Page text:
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Speaking2Andrew RT Davies is Leader of the Welsh Conservatives in the National Assembly for Wales. Follow him on Twitter.

In 21 of Wales’ 22 local authorities, polling cards are starting to drop on door mats. On May 3rd, the people of Wales will be asked to go to the polls once again.

Since May 2010, the electorate have voted to choose their local MP, their constituency Assembly Member and their regional Assembly Members.

They’ve also voted in two referendums – on enhanced legislative powers for the National Assembly for Wales and on the Lib Dems’ unwanted Alternative Vote proposal.

It would be fair for the people of Wales to say they’re suffering with a severe case of election fatigue.

But perhaps the most important Welsh election comes this May, as they choose who will represent them on local councils the length and breadth of Wales.

In the aftermath of the expenses scandal, too often, people feel removed from politics.


Politicians and the power they yield is regarded as something only brought to the voters’ attention at election time. Politicians are accused of being out of touch, inaccessible and opportunistic.

That’s why May 3rd represents such an important choice for the people of Wales.

Welsh Conservatives believe in real devolution – handing power down to local people and local communities.

This election is an opportunity for the people of Wales to wrestle decision-making from the hands of politicians and into their own front rooms; putting power in their own hands.

On Thursday, Welsh Conservatives launched their local government manifesto at Newport Gwent Dragons’ Rodney Parade home.

The stadium has been home to many great battles over the years, including Newport’s famous victory over the All Blacks, and their brand of expansive, explosive rugby, in the 1960s.

Yet it is the Reds, and their brand of out-dated, patronising, discouraging failed dogma, hoping to gain ground across Wales on May 3rd – and its the Welsh Conservatives best placed to stop them in their tracks.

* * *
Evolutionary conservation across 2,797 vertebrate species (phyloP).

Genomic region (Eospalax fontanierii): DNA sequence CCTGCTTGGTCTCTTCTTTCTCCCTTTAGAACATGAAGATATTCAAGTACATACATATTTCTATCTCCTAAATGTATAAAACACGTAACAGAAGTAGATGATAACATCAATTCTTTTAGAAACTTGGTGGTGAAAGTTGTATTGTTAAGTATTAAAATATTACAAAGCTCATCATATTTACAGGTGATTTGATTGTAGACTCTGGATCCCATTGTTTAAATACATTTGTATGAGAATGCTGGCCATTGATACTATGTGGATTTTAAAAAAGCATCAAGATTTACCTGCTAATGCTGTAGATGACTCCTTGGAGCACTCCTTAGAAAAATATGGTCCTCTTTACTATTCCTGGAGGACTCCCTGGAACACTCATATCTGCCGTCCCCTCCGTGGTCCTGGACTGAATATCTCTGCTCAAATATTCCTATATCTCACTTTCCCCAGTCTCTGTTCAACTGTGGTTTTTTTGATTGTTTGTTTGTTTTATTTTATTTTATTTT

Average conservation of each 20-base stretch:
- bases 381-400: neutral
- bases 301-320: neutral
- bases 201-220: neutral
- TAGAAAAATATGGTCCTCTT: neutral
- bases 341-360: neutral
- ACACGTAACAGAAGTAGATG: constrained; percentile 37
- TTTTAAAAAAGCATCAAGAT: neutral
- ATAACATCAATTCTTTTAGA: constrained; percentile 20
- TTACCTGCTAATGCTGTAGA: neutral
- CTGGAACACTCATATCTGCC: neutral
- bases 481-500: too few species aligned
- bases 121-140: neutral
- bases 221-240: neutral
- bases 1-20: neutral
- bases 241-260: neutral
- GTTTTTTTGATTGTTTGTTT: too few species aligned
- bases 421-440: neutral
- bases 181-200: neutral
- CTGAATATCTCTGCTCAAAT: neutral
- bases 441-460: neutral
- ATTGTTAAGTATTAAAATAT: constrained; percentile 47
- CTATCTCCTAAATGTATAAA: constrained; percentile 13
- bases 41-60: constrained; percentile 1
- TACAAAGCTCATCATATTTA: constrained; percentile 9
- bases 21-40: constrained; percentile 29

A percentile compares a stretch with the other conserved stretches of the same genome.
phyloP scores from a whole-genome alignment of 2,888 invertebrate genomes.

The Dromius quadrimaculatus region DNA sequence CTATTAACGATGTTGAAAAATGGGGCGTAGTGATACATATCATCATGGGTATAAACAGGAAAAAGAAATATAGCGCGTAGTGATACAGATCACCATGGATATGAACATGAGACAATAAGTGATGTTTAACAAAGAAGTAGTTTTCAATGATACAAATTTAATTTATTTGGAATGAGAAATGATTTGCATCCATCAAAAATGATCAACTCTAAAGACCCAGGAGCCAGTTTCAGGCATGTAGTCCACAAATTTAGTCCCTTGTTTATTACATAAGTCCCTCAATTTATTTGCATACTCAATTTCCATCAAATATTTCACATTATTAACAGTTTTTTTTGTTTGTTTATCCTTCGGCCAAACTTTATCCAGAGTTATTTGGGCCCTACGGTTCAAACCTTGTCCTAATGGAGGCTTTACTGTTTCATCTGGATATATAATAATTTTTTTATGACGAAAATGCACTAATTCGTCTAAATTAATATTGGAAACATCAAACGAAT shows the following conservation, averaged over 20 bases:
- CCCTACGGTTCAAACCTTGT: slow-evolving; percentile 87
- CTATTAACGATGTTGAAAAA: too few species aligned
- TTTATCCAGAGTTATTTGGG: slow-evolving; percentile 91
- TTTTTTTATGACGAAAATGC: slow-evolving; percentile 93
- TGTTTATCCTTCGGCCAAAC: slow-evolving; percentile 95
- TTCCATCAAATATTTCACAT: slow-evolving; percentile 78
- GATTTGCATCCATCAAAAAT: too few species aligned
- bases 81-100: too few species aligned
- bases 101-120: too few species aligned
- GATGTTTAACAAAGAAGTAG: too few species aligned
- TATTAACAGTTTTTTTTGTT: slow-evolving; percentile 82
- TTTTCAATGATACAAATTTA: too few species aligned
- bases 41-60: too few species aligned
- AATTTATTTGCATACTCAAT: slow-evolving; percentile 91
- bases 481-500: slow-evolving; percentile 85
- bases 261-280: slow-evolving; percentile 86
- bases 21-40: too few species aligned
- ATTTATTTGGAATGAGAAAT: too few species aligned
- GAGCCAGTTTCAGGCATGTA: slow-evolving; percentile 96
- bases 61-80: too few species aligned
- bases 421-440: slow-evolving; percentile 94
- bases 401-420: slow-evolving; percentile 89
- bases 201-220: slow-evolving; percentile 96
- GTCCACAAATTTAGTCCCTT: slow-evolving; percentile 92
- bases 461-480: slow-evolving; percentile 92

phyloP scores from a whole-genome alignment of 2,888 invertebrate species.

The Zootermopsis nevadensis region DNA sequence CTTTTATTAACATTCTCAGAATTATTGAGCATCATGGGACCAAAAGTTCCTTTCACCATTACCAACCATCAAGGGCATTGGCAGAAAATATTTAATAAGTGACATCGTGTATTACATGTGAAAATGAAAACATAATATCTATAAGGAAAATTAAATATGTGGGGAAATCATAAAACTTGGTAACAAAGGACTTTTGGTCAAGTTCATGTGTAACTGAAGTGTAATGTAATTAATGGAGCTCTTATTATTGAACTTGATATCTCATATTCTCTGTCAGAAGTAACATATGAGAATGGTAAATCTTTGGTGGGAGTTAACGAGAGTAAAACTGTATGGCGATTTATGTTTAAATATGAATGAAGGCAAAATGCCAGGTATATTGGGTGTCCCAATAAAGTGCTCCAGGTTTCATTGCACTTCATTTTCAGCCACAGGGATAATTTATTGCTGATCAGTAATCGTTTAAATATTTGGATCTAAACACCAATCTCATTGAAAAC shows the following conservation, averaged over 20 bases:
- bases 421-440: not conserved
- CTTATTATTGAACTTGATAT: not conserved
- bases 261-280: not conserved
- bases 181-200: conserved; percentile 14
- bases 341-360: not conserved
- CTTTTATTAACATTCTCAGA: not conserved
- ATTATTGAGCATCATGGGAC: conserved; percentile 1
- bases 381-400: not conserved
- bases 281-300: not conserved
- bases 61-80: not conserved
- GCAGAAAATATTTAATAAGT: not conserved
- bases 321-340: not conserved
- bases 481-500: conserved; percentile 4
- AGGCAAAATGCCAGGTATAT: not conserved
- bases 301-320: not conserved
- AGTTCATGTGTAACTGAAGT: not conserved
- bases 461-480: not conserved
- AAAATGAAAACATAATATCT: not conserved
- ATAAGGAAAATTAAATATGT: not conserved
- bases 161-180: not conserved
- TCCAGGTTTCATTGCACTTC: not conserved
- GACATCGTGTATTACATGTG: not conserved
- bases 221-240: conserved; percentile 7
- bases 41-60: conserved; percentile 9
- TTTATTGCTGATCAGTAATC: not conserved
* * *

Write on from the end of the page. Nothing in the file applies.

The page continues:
Our manifesto is a succinct and ambitious document; setting out a blueprint of empowerment which would see grassroots communities given power on issues such as planning, education and council tax.

We are the only political party in Wales who has called for a council tax freeze. Labour has denied the people of Wales the same financial freedom given to the English and the Scots.

Putting money back into the pocket of taxpayers would provide financial empowerment to households across the nation and help get the Welsh economy moving again. Council tax bills have already sky-rocketed 140% in Wales since 1997. Frankly, we feel enough is enough!

We want to abolish business rates for all small businesses in Wales. This will free up business to promote wealth creation and boost employment; helping our flagging high streets to thrive again.

We’ve called on schools to be funded directly, cutting out wasteful bureaucracy and administration. How can Labour say that head teachers, teachers, governors, parents and pupils do not know what is best for our schools – and that bureaucrats somehow do?

On health, we’ve continued to fight against Labour’s disgraceful £534million cuts to our Welsh NHS. On their watch, one in eight people in Wales are on an NHS waiting list. Locally-based services are key. We oppose plans to downgrade hospitals, and believe people should not have to travel further afield for life-saving care.

We’ll also restore pride in our communities, with safer streets, cleaner communities and a no-nonsense approach to environmental crime.

In recent years, Conservative-run Newport has led the way with a hugely popular £21million road rebuilding programme – whilst Tory Monmouthshire has the lowest levels of dog-fouling in Wales.

Transparency and accountability should be central to local government. Conservative-run Councils in Wales have been opening up government and publishing expenditure. Amazingly, Labour has described this task as “onerous”.

On planning, we believe local people and communities should have the power to shape policy. Developments must represent the unique hopes and ambitions of local communities; and be responsible and flexible to localised needs.

Welsh Conservatives have already made history in recent days.

On May 3rd, we’re fielding more candidates than ever before. That’s more than Plaid Cymru and far more than the Liberal Democrats. We’re also contesting every local authority going to the polls for the first time.

Now we want to go further by taking power from politicians and putting it in people’s hands. The decision made by the people of Wales on May 3rd could be their most important decision in years.

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